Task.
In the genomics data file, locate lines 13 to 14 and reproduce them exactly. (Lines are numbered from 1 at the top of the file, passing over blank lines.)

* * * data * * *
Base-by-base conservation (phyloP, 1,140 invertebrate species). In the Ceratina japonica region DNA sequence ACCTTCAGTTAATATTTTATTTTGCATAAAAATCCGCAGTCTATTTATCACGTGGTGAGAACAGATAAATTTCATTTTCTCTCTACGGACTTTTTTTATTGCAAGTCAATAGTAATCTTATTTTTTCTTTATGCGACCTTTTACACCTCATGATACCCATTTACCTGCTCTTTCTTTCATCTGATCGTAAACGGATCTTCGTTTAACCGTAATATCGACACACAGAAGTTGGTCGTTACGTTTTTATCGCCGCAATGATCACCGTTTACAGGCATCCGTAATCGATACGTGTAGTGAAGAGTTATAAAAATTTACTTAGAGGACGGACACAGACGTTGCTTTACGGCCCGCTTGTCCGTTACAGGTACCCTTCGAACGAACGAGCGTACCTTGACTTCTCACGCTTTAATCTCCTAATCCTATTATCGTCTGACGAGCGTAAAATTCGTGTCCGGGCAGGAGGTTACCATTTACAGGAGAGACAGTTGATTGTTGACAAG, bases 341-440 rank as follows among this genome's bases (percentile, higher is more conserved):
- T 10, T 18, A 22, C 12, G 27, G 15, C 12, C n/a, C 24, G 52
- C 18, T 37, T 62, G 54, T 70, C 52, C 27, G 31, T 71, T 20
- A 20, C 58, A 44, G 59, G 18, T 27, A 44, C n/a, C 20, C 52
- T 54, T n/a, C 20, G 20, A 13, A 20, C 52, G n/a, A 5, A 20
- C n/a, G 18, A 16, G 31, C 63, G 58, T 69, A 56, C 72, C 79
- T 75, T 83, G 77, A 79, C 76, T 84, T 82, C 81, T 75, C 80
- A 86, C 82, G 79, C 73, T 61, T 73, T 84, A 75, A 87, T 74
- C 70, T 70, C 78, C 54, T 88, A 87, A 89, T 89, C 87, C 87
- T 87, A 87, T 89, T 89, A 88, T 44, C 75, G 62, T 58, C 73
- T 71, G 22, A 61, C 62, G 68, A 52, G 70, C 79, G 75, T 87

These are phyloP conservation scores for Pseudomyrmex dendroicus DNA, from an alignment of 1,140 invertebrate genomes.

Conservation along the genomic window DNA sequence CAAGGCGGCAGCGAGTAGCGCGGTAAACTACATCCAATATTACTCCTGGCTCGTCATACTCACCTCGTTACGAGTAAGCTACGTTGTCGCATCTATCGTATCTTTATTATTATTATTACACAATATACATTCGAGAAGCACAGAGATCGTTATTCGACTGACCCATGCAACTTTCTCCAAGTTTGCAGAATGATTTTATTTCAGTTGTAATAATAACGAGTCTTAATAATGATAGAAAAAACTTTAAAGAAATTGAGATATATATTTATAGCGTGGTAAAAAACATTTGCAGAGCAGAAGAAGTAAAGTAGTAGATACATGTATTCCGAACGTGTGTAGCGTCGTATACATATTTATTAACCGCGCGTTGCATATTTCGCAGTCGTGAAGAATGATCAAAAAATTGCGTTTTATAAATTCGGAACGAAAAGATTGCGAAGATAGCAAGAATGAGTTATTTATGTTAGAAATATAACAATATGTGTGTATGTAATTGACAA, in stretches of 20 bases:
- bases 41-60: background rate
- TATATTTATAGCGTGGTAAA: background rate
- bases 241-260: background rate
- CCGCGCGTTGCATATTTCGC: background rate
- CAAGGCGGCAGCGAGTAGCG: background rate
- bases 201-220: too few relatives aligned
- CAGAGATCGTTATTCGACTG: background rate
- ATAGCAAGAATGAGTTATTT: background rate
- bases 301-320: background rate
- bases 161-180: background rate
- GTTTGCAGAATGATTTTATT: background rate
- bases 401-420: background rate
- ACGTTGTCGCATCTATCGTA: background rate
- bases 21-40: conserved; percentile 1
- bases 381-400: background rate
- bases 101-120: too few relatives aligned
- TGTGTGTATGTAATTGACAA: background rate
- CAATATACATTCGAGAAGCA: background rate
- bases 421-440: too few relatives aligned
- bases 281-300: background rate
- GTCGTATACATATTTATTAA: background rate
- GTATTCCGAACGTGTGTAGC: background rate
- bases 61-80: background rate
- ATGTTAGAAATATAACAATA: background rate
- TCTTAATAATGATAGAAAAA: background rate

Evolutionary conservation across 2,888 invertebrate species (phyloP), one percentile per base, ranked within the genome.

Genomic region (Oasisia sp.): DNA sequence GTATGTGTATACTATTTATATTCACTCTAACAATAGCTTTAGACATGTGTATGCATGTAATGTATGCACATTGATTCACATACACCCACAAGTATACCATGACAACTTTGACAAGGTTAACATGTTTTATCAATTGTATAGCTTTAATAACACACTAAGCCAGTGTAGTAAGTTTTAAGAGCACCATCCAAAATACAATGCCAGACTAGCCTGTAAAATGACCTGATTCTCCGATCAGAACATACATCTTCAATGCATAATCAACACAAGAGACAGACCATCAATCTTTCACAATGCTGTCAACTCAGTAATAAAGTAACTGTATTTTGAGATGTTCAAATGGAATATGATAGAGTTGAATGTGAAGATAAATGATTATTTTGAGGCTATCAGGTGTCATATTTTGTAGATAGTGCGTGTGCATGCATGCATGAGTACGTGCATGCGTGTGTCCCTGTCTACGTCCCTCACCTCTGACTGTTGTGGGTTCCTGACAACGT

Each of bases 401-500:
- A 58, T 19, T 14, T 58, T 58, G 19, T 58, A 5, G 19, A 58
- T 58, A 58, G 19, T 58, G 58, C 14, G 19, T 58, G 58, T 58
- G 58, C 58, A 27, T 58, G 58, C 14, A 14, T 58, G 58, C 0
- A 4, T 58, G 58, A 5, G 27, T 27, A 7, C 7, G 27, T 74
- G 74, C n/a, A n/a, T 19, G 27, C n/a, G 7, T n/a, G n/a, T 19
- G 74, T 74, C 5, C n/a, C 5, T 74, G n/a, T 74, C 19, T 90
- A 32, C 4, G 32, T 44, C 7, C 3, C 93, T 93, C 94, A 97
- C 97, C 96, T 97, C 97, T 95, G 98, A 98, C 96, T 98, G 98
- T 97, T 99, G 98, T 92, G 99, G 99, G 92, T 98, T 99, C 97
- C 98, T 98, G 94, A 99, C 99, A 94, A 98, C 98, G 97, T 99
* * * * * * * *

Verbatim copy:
Conservation along the genomic window DNA sequence CAAGGCGGCAGCGAGTAGCGCGGTAAACTACATCCAATATTACTCCTGGCTCGTCATACTCACCTCGTTACGAGTAAGCTACGTTGTCGCATCTATCGTATCTTTATTATTATTATTACACAATATACATTCGAGAAGCACAGAGATCGTTATTCGACTGACCCATGCAACTTTCTCCAAGTTTGCAGAATGATTTTATTTCAGTTGTAATAATAACGAGTCTTAATAATGATAGAAAAAACTTTAAAGAAATTGAGATATATATTTATAGCGTGGTAAAAAACATTTGCAGAGCAGAAGAAGTAAAGTAGTAGATACATGTATTCCGAACGTGTGTAGCGTCGTATACATATTTATTAACCGCGCGTTGCATATTTCGCAGTCGTGAAGAATGATCAAAAAATTGCGTTTTATAAATTCGGAACGAAAAGATTGCGAAGATAGCAAGAATGAGTTATTTATGTTAGAAATATAACAATATGTGTGTATGTAATTGACAA, in stretches of 20 bases:
- bases 41-60: background rate